November 14, 2012 | Comments: 0
  • Duchess of Cambridge

    The topless duchess

    Judith Bruhn explores the theory and practice of privacy in Europe and whether a court injunction was enough to salvage the Duchess of Cambridge's privacy.

    September 27, 2012 | Comments: 1
  • Muslims Around The World Celebrate Eid al-Fitr

    The Iranian actress’s sex tape scandal

    A leaked sex video resulted in Iranian actress Zahra Amir Ebrahimi fleeing the country to avoid prosecution, writes Fatemeh Shams Esmaeili.

    June 12, 2012 | Comments: 5
  • The Leveson Inquiry Continues Into Culture, Practices And Ethics Of The Press

    Celebrity privacy register

    Lord Justice Leveson's proposal for a celebrity privacy register that would allow famous individuals to opt out of the media limelight has divided magazine editors, writes Sebastian Huempfer.

    February 20, 2012 | Comments: 1
  • Camera of a German Google Street View car (Photo by Sean Gallup/Getty Images)

    Google Street View in Germany

    In March 2011, a Berlin court ruled that Google Street View was not illegal after a private citizen filed a lawsuit, claiming the technology was an infringement of her property and privacy rights. Sebastian Huempfer looks at the case.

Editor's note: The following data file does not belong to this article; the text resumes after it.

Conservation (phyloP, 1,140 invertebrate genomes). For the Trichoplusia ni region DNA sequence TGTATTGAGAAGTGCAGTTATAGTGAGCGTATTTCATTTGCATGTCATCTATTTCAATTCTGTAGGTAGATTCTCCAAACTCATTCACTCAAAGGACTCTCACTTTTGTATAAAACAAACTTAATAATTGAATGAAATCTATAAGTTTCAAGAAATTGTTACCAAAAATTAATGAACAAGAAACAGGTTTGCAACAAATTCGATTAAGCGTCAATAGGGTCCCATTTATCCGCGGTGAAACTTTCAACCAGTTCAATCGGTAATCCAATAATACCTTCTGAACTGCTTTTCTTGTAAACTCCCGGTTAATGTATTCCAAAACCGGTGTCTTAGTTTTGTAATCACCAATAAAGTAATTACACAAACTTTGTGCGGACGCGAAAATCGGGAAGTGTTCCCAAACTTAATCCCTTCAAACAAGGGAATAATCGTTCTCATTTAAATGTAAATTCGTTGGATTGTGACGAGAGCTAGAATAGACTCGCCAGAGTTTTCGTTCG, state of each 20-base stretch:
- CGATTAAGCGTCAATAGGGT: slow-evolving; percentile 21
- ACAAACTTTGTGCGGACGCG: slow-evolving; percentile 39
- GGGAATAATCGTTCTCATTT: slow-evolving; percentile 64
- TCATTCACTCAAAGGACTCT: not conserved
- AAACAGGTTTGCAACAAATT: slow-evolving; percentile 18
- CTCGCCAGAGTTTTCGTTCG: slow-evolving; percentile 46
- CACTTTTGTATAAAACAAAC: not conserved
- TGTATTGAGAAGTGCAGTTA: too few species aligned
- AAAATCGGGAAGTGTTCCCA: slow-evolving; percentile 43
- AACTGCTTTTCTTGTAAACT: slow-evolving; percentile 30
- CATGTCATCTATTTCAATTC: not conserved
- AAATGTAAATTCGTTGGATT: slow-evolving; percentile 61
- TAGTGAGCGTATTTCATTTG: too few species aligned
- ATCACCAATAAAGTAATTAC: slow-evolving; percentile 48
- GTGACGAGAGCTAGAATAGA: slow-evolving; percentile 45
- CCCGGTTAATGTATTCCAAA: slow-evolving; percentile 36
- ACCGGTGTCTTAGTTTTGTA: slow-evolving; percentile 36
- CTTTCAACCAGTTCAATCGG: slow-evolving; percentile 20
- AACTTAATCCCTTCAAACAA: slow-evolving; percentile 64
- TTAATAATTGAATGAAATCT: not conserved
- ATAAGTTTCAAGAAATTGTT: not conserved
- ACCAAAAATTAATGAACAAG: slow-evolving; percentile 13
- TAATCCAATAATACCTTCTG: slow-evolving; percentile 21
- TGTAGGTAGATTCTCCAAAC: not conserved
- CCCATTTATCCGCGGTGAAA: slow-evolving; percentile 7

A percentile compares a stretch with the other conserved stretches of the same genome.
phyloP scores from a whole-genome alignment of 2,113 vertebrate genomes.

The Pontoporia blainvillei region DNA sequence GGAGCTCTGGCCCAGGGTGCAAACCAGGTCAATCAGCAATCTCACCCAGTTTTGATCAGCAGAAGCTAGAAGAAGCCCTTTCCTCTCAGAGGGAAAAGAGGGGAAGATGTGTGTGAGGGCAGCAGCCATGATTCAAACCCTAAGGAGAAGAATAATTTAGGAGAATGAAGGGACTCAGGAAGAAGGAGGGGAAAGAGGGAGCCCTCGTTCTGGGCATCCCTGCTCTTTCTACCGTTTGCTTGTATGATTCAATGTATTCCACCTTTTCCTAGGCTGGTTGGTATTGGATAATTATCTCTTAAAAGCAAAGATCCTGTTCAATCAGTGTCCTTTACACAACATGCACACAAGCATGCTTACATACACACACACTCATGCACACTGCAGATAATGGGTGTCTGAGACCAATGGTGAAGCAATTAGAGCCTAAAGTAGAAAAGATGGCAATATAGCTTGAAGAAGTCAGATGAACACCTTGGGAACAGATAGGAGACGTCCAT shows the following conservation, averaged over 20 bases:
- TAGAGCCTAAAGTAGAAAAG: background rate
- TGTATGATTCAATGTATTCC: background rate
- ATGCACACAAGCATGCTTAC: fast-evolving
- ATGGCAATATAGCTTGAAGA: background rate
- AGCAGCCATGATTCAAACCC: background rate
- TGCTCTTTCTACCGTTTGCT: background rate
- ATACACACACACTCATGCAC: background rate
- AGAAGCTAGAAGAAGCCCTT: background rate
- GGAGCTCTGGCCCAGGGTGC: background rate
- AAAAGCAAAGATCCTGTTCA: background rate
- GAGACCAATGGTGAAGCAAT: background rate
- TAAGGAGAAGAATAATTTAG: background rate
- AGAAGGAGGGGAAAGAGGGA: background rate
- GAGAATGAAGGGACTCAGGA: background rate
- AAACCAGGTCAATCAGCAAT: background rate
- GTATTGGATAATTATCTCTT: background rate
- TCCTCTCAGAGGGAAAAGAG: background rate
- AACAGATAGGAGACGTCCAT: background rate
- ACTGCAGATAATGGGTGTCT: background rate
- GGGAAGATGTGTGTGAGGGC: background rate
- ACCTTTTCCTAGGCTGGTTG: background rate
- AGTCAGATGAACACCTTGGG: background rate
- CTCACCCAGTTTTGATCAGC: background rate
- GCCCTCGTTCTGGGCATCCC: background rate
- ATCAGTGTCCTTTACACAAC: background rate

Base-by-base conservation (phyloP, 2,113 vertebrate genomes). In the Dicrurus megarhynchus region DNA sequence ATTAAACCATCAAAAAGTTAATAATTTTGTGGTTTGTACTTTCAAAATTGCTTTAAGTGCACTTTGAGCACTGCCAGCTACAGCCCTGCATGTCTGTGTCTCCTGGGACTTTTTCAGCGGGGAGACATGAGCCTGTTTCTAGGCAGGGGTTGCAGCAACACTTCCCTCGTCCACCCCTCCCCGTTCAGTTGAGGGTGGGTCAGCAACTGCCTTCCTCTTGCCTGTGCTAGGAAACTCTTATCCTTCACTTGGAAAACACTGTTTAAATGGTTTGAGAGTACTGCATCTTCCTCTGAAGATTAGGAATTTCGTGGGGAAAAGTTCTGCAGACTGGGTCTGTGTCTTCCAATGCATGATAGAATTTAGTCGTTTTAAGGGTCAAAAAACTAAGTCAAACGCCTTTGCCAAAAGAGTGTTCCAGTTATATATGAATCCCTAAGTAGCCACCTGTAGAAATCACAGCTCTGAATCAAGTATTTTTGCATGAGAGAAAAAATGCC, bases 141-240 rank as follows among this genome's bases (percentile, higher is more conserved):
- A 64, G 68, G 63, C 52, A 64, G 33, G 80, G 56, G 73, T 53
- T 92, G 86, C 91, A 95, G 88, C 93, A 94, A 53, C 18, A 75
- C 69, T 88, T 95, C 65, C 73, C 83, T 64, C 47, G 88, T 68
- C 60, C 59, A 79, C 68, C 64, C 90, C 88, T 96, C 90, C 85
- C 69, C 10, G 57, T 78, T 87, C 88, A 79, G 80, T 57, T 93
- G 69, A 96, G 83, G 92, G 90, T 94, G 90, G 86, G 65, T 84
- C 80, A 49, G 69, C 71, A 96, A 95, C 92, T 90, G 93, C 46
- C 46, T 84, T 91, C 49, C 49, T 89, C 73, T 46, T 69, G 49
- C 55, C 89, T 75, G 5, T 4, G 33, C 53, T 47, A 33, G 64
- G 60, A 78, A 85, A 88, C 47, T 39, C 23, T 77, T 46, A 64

February 20, 2012 | Comments: 2
  • Royal Bank of Scotland (Photo by Dan Kitwood/Getty Images)

    The bank executive & the super-injunction

    Sir Fred Goodwin, the former chief executive of the Royal Bank of Scotland, came under public scrutiny when it emerged that he had allegedly had an affair at a time when the bank was heading for collapse. Maryam Omidi asks whether there was a genuine public interest in details of the alleged affair being revealed.

    January 13, 2012 | Comments: 1

More case studies


Free Speech Debate is a research project of the Dahrendorf Programme for the Study of Freedom at St Antony's College in the University of Oxford. www.freespeechdebate.ox.ac.uk